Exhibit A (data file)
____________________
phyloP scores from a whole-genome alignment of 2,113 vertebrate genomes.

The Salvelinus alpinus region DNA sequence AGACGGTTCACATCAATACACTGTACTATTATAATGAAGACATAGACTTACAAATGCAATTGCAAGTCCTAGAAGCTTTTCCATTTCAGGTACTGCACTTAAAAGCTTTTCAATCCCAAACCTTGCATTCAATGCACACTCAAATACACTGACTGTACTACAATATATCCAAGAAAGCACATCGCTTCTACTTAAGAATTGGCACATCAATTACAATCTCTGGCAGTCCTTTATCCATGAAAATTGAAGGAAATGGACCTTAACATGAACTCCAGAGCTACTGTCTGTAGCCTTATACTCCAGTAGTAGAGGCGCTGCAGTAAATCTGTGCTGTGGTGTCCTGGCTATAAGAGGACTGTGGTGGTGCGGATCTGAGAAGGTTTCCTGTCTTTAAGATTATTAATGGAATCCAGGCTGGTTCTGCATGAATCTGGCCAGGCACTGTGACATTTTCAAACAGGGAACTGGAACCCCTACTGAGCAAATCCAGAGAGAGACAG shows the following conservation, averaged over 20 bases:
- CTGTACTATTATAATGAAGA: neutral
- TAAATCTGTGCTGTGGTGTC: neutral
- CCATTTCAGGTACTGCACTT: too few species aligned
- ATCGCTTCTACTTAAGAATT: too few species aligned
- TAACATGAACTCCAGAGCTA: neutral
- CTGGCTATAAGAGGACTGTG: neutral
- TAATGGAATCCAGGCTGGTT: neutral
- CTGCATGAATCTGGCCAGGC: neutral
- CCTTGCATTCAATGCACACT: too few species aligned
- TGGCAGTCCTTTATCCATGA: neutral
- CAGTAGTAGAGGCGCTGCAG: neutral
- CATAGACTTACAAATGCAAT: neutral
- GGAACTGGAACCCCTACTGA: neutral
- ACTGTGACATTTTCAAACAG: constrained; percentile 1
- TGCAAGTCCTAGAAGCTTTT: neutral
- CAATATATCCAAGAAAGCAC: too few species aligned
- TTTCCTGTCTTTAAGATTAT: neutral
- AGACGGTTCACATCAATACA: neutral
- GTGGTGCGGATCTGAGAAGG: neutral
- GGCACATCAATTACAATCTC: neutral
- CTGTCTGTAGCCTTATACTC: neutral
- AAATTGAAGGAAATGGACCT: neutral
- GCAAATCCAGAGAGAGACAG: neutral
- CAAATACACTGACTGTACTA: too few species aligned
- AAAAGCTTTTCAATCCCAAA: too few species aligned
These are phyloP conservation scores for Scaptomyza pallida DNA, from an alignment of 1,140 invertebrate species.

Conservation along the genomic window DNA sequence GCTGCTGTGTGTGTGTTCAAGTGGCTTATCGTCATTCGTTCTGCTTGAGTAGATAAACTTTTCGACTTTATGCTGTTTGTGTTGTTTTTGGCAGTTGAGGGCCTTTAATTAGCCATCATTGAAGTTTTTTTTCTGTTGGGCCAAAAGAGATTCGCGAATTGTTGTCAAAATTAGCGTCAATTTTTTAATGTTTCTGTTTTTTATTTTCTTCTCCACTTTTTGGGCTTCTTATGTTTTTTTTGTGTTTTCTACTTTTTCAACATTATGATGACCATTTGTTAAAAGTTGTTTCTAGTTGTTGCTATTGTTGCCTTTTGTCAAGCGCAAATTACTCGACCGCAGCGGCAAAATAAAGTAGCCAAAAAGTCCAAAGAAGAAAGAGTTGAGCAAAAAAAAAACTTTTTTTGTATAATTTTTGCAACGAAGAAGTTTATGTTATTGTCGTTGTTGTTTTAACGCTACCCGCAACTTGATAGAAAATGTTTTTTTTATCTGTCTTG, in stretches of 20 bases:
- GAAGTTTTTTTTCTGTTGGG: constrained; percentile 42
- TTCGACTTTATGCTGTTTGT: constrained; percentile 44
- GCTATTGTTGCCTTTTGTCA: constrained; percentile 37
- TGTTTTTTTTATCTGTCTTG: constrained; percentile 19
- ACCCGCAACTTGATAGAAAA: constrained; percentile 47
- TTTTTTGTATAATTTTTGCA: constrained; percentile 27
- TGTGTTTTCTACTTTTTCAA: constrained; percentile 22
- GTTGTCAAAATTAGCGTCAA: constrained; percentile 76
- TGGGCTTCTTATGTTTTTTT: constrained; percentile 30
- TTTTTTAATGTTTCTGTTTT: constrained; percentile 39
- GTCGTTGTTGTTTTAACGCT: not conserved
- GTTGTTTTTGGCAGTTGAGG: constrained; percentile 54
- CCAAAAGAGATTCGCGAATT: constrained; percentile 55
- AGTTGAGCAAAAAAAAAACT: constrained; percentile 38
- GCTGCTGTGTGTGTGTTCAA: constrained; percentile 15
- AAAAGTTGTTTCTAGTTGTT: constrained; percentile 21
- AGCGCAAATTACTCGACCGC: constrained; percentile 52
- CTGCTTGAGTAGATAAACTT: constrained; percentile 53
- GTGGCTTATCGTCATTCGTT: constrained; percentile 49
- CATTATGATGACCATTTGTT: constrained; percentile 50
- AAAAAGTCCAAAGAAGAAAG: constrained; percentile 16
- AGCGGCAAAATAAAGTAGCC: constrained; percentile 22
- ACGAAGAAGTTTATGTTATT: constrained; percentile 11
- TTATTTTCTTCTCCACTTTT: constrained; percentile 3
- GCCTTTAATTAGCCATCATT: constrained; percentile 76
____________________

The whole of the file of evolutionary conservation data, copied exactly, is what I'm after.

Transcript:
phyloP scores from a whole-genome alignment of 2,113 vertebrate genomes.

The Salvelinus alpinus region DNA sequence AGACGGTTCACATCAATACACTGTACTATTATAATGAAGACATAGACTTACAAATGCAATTGCAAGTCCTAGAAGCTTTTCCATTTCAGGTACTGCACTTAAAAGCTTTTCAATCCCAAACCTTGCATTCAATGCACACTCAAATACACTGACTGTACTACAATATATCCAAGAAAGCACATCGCTTCTACTTAAGAATTGGCACATCAATTACAATCTCTGGCAGTCCTTTATCCATGAAAATTGAAGGAAATGGACCTTAACATGAACTCCAGAGCTACTGTCTGTAGCCTTATACTCCAGTAGTAGAGGCGCTGCAGTAAATCTGTGCTGTGGTGTCCTGGCTATAAGAGGACTGTGGTGGTGCGGATCTGAGAAGGTTTCCTGTCTTTAAGATTATTAATGGAATCCAGGCTGGTTCTGCATGAATCTGGCCAGGCACTGTGACATTTTCAAACAGGGAACTGGAACCCCTACTGAGCAAATCCAGAGAGAGACAG shows the following conservation, averaged over 20 bases:
- CTGTACTATTATAATGAAGA: neutral
- TAAATCTGTGCTGTGGTGTC: neutral
- CCATTTCAGGTACTGCACTT: too few species aligned
- ATCGCTTCTACTTAAGAATT: too few species aligned
- TAACATGAACTCCAGAGCTA: neutral
- CTGGCTATAAGAGGACTGTG: neutral
- TAATGGAATCCAGGCTGGTT: neutral
- CTGCATGAATCTGGCCAGGC: neutral
- CCTTGCATTCAATGCACACT: too few species aligned
- TGGCAGTCCTTTATCCATGA: neutral
- CAGTAGTAGAGGCGCTGCAG: neutral
- CATAGACTTACAAATGCAAT: neutral
- GGAACTGGAACCCCTACTGA: neutral
- ACTGTGACATTTTCAAACAG: constrained; percentile 1
- TGCAAGTCCTAGAAGCTTTT: neutral
- CAATATATCCAAGAAAGCAC: too few species aligned
- TTTCCTGTCTTTAAGATTAT: neutral
- AGACGGTTCACATCAATACA: neutral
- GTGGTGCGGATCTGAGAAGG: neutral
- GGCACATCAATTACAATCTC: neutral
- CTGTCTGTAGCCTTATACTC: neutral
- AAATTGAAGGAAATGGACCT: neutral
- GCAAATCCAGAGAGAGACAG: neutral
- CAAATACACTGACTGTACTA: too few species aligned
- AAAAGCTTTTCAATCCCAAA: too few species aligned
These are phyloP conservation scores for Scaptomyza pallida DNA, from an alignment of 1,140 invertebrate species.

Conservation along the genomic window DNA sequence GCTGCTGTGTGTGTGTTCAAGTGGCTTATCGTCATTCGTTCTGCTTGAGTAGATAAACTTTTCGACTTTATGCTGTTTGTGTTGTTTTTGGCAGTTGAGGGCCTTTAATTAGCCATCATTGAAGTTTTTTTTCTGTTGGGCCAAAAGAGATTCGCGAATTGTTGTCAAAATTAGCGTCAATTTTTTAATGTTTCTGTTTTTTATTTTCTTCTCCACTTTTTGGGCTTCTTATGTTTTTTTTGTGTTTTCTACTTTTTCAACATTATGATGACCATTTGTTAAAAGTTGTTTCTAGTTGTTGCTATTGTTGCCTTTTGTCAAGCGCAAATTACTCGACCGCAGCGGCAAAATAAAGTAGCCAAAAAGTCCAAAGAAGAAAGAGTTGAGCAAAAAAAAAACTTTTTTTGTATAATTTTTGCAACGAAGAAGTTTATGTTATTGTCGTTGTTGTTTTAACGCTACCCGCAACTTGATAGAAAATGTTTTTTTTATCTGTCTTG, in stretches of 20 bases:
- GAAGTTTTTTTTCTGTTGGG: constrained; percentile 42
- TTCGACTTTATGCTGTTTGT: constrained; percentile 44
- GCTATTGTTGCCTTTTGTCA: constrained; percentile 37
- TGTTTTTTTTATCTGTCTTG: constrained; percentile 19
- ACCCGCAACTTGATAGAAAA: constrained; percentile 47
- TTTTTTGTATAATTTTTGCA: constrained; percentile 27
- TGTGTTTTCTACTTTTTCAA: constrained; percentile 22
- GTTGTCAAAATTAGCGTCAA: constrained; percentile 76
- TGGGCTTCTTATGTTTTTTT: constrained; percentile 30
- TTTTTTAATGTTTCTGTTTT: constrained; percentile 39
- GTCGTTGTTGTTTTAACGCT: not conserved
- GTTGTTTTTGGCAGTTGAGG: constrained; percentile 54
- CCAAAAGAGATTCGCGAATT: constrained; percentile 55
- AGTTGAGCAAAAAAAAAACT: constrained; percentile 38
- GCTGCTGTGTGTGTGTTCAA: constrained; percentile 15
- AAAAGTTGTTTCTAGTTGTT: constrained; percentile 21
- AGCGCAAATTACTCGACCGC: constrained; percentile 52
- CTGCTTGAGTAGATAAACTT: constrained; percentile 53
- GTGGCTTATCGTCATTCGTT: constrained; percentile 49
- CATTATGATGACCATTTGTT: constrained; percentile 50
- AAAAAGTCCAAAGAAGAAAG: constrained; percentile 16
- AGCGGCAAAATAAAGTAGCC: constrained; percentile 22
- ACGAAGAAGTTTATGTTATT: constrained; percentile 11
- TTATTTTCTTCTCCACTTTT: constrained; percentile 3
- GCCTTTAATTAGCCATCATT: constrained; percentile 76